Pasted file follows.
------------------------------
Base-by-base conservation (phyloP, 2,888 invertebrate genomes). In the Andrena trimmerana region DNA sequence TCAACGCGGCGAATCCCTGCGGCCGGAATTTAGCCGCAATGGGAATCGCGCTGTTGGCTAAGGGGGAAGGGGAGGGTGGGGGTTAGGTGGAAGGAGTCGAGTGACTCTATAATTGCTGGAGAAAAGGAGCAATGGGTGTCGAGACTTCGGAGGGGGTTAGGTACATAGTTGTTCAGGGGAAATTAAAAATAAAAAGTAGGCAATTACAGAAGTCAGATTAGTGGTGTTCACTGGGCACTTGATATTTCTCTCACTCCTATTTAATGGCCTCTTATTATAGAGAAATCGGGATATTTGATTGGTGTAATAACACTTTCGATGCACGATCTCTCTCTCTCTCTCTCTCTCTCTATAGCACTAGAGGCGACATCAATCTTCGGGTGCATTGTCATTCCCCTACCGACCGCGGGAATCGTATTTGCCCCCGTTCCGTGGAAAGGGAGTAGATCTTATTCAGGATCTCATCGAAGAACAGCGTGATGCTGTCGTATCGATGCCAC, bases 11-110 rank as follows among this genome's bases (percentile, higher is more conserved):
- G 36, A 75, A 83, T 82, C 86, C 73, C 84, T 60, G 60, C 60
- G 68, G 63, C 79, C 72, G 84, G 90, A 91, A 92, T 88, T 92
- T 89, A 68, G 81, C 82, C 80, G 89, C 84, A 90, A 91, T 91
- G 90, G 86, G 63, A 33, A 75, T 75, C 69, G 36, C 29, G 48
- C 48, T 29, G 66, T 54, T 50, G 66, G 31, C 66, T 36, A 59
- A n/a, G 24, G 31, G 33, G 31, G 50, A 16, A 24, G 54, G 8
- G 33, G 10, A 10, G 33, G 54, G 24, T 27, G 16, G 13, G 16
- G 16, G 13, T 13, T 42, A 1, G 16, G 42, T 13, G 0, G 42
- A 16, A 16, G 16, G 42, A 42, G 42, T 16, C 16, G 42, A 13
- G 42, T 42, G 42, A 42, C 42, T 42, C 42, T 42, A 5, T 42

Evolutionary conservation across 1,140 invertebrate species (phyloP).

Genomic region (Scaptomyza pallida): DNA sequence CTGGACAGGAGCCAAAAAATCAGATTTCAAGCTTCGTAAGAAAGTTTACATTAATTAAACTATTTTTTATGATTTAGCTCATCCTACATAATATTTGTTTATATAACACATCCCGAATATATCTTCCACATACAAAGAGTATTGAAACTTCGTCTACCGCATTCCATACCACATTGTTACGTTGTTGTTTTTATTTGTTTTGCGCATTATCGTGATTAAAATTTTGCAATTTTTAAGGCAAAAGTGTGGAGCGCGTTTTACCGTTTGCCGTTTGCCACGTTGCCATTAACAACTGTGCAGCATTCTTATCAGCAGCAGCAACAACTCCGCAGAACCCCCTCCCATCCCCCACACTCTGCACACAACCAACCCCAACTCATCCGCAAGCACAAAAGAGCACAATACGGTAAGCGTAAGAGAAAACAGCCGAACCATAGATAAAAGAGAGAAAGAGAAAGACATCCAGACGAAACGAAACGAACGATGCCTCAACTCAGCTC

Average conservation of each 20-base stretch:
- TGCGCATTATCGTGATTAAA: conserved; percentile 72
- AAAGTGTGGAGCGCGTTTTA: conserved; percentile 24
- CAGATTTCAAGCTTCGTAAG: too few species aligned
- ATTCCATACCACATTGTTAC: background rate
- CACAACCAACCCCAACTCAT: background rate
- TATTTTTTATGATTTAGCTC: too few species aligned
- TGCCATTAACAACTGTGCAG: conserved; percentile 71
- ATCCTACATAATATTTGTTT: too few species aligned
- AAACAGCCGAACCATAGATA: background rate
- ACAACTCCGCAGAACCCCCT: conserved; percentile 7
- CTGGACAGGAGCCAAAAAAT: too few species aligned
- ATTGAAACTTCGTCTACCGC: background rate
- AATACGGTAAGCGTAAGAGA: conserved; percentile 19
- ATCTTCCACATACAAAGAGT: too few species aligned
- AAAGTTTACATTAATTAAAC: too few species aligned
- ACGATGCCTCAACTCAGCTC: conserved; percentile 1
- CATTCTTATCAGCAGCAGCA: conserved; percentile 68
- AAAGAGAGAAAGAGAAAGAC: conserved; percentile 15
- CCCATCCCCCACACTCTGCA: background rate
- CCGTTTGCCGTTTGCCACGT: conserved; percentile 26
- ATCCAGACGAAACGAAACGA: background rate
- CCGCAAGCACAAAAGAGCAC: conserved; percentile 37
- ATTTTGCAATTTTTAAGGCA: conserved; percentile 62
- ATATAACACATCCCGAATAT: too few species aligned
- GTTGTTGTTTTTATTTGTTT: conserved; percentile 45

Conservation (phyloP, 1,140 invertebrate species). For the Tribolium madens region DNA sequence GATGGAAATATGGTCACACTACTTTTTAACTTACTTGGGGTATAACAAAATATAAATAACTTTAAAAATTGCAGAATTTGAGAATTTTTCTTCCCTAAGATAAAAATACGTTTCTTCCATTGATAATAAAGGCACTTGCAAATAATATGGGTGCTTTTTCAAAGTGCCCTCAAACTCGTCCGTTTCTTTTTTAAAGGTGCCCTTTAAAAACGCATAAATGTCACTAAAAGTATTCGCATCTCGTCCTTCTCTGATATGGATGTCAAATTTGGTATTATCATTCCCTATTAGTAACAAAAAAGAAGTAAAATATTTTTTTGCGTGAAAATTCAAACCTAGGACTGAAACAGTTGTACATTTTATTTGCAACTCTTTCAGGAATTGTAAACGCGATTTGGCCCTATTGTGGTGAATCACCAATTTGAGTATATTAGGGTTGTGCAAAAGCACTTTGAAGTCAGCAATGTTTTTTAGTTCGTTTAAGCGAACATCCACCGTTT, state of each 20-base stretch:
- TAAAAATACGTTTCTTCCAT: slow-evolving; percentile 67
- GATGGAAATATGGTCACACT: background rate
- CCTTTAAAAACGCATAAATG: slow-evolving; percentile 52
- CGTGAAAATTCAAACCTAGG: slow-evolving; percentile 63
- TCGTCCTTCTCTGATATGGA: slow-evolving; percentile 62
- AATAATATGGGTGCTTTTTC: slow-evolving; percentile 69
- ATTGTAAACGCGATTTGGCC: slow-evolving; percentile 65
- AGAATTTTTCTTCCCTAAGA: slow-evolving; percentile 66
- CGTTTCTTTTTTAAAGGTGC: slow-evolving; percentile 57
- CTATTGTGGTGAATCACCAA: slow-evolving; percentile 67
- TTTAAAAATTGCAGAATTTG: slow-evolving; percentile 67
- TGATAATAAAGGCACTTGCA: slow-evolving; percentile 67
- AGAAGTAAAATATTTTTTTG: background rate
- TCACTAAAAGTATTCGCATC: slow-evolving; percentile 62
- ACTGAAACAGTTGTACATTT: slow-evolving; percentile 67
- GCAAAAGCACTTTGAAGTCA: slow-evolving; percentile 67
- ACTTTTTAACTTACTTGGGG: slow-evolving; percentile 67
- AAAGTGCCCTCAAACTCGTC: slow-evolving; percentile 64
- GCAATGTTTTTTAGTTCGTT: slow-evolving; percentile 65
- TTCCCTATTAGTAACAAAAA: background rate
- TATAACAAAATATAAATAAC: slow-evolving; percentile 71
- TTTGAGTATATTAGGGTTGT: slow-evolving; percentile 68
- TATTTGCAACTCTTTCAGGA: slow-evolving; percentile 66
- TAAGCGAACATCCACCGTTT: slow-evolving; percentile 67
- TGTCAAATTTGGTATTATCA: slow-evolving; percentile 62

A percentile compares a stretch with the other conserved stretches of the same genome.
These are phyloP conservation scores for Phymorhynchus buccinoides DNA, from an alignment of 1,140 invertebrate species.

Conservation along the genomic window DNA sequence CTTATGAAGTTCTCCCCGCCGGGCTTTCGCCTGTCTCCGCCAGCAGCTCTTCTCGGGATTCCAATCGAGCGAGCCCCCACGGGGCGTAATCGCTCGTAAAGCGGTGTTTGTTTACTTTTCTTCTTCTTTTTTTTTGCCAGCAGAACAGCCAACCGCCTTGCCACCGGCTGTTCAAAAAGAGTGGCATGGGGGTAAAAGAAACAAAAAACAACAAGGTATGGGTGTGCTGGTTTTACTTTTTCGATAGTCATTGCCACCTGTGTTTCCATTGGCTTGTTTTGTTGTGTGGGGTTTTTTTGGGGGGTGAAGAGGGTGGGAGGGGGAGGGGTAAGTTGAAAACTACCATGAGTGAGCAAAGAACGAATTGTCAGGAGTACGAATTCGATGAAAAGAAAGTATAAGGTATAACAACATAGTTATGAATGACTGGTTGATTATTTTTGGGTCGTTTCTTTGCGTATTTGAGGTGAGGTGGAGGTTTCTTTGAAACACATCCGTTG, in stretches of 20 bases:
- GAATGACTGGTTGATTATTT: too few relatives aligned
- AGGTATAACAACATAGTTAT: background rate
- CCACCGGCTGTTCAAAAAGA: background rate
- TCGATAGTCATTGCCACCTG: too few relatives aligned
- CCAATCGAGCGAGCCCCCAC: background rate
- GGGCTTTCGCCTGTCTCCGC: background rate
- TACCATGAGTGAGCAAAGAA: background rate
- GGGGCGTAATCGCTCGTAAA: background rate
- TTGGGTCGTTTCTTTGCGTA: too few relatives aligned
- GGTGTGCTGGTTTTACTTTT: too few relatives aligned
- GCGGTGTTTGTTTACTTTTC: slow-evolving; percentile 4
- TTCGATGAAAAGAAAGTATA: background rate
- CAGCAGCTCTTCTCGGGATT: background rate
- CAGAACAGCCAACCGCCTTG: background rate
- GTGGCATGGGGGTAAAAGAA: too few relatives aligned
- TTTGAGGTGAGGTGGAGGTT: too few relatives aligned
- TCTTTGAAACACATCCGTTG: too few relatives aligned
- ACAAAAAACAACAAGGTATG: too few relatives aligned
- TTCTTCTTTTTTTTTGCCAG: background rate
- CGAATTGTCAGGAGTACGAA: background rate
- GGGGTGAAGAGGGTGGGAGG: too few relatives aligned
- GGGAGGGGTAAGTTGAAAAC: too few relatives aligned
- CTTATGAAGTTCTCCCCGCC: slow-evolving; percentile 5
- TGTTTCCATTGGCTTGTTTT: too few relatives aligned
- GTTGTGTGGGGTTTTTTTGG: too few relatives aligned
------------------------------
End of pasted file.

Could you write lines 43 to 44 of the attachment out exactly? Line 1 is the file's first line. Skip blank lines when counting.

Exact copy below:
- CCTTTAAAAACGCATAAATG: slow-evolving; percentile 52
- CGTGAAAATTCAAACCTAGG: slow-evolving; percentile 63